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Dublin: 11°C Wednesday 12 May 2021

15-year-old speaks about bipolar Dad's suicide: "I don't want other kids to feel alone"

Aisling Carthy said living with her Dad could be very tense but that she has some great memories of times they spent together.

When you hear news like that – I think your body builds up layers of insulation and you really don’t accept it at the time and then months, years later the layers start coming off and you feel the rawness of it.

Clodagh Carthy described to Ryan Tubridy how she felt upon hearing the news that her husband had taken his own life following a struggle with bipolar disorder.

“The devastation…it’s like a shipwreck. Your finding photographs and bits of the ship- bits of the relationship and you’re just trying to hang onto the memories.

“A suicide is very complex. There’s a whole load of guilt and a whole sense of ‘what if’, what could we have done.”

Her daughter, 15-year-old Aisling Carthy wrote a letter into the show after she decided that she wanted to offer some consolation to kids who are going through the same thing as she did.

“I hadn’t really told anyone what had happened with my Dad before. As a child you get confused and you’re quiet scared.”

Speaking about visiting her Dad in Saint John of God, Aisling said:

Going into the hospital, the whole thing was scary but it showed me that there were so many people like my dad. I didn’t look forward to the visits.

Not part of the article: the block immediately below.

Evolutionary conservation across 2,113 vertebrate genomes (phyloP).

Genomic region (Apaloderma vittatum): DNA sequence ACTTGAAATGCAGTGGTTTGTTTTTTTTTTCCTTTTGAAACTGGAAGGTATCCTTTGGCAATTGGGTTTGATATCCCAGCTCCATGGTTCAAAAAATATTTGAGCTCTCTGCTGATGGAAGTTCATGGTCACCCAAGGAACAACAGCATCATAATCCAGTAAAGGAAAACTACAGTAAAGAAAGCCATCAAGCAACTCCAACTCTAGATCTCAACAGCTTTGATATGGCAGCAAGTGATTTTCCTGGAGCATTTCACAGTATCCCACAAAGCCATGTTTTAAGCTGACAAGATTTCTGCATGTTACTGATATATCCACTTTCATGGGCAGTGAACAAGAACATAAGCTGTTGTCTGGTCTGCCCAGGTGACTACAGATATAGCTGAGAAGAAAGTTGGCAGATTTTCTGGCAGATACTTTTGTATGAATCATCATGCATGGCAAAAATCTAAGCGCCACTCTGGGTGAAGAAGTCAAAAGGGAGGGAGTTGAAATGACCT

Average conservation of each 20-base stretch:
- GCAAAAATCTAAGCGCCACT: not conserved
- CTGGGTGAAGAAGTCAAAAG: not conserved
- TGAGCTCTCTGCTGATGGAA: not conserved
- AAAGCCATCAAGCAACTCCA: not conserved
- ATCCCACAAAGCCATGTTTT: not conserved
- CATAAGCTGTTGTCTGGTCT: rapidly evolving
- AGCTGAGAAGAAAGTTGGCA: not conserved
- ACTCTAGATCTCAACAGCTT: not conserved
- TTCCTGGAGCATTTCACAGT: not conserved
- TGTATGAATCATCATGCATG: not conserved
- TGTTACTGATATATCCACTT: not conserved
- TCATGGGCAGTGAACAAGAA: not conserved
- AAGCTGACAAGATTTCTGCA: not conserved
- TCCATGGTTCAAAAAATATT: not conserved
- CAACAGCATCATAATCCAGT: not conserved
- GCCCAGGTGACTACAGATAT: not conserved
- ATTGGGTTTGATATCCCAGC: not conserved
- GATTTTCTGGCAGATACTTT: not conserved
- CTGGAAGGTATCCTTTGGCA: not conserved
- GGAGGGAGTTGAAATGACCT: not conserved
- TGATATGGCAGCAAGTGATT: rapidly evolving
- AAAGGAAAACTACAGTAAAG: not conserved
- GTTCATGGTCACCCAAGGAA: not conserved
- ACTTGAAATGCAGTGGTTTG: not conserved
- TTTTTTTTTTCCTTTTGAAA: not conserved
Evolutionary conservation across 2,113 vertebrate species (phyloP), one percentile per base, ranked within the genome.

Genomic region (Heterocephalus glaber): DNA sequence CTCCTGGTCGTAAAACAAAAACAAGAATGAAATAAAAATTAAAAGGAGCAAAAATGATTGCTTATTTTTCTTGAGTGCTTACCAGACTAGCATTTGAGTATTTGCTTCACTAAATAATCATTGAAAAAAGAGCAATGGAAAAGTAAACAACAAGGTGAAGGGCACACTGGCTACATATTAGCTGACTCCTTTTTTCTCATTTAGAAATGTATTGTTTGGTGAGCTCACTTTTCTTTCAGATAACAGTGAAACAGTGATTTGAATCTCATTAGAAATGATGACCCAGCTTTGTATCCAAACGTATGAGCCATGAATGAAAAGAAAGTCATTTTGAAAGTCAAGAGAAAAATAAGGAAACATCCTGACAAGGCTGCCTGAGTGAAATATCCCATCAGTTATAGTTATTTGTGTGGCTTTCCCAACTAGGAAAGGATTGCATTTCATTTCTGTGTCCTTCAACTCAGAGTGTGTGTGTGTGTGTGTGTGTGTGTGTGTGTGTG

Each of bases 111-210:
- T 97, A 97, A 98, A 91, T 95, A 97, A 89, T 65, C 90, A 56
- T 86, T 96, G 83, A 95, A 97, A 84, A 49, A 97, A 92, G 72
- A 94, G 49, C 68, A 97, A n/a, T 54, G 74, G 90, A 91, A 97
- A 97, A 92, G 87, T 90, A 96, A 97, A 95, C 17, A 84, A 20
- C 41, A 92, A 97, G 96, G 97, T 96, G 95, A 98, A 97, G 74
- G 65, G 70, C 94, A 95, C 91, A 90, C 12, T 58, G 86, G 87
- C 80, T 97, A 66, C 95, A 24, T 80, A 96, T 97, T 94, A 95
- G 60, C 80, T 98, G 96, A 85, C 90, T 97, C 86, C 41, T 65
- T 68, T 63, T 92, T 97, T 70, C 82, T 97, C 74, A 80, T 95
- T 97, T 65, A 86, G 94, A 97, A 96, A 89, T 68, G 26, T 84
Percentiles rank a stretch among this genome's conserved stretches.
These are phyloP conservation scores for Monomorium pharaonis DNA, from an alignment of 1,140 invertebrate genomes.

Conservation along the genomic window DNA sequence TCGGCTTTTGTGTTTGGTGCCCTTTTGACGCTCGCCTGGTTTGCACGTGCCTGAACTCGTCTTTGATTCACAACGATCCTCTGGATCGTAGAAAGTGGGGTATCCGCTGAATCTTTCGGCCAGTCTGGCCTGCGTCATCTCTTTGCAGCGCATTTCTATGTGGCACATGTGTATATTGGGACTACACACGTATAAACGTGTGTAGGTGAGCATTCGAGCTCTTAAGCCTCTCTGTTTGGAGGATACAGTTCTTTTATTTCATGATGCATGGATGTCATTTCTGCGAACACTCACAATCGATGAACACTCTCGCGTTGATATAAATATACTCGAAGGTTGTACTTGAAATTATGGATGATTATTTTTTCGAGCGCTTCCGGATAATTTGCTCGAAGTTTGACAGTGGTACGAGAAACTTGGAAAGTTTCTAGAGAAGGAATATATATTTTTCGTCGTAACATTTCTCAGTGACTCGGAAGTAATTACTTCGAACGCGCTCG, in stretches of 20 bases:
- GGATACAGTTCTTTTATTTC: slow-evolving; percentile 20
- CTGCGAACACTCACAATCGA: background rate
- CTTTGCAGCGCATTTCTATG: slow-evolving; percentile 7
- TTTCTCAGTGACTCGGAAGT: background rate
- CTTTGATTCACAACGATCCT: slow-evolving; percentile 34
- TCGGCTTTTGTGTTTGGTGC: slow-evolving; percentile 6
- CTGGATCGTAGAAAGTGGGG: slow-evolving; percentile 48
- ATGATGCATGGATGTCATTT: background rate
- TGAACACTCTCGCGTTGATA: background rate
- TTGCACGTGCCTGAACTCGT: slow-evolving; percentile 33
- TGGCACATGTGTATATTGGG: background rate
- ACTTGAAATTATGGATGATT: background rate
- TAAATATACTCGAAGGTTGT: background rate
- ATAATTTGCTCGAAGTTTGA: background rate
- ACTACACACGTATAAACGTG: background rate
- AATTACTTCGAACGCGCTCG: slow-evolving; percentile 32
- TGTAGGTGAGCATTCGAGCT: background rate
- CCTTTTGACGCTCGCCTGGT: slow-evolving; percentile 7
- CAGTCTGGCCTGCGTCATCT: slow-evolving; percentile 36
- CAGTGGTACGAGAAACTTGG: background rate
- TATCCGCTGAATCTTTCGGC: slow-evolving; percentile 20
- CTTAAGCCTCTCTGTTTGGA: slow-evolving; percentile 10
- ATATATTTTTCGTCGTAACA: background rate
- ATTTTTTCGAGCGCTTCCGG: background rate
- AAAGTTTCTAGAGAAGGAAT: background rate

‘He stole my heart’

Clodagh described how she met her husband in DCU. She said, “He was gorgeous, kind, generous and so intelligent… We never took our eyes of each other – he really stole my heart.”

However, she described how as the pressures mounted in life he became increasingly anxious, stressed and at times unpredictable.

She said Ciaran was trying to overcome the disorder and that he always responded to love.

Speaking about an incident in which her husband became physically violent, Clodagh said, ”The violence was linked to protecting himself. A believe that someone was going to kill him.

It was terrifying and that’s what this illness does to a person who is perfectly loving and compassionate.

“It was a fear of Ciaran having lost touch with reality- not been able to get through to him, not be able to talk to him.”

After spending time in Saint John of God- it was planned that Ciaran would live with his mother for a time and that the family would work towards being a unit again.

I really thought we were over the worst – he had read so many books on it that I thought if anybody was going to get over this – he would.

“He took his life on the day he was discharged. He went to his mothers house. His mum phoned me and I just didn’t believe it.”

Describing how she is coming to terms with the death of her father two years ago, Aisling said:

I think counselling helps you understand your feelings. I kind of feel sad sometimes but I let it happen. I let myself think of him.

“I didn’t want other kids to think that they’re alone.”

Read: Could depression soon be diagnosed through a blood test?>

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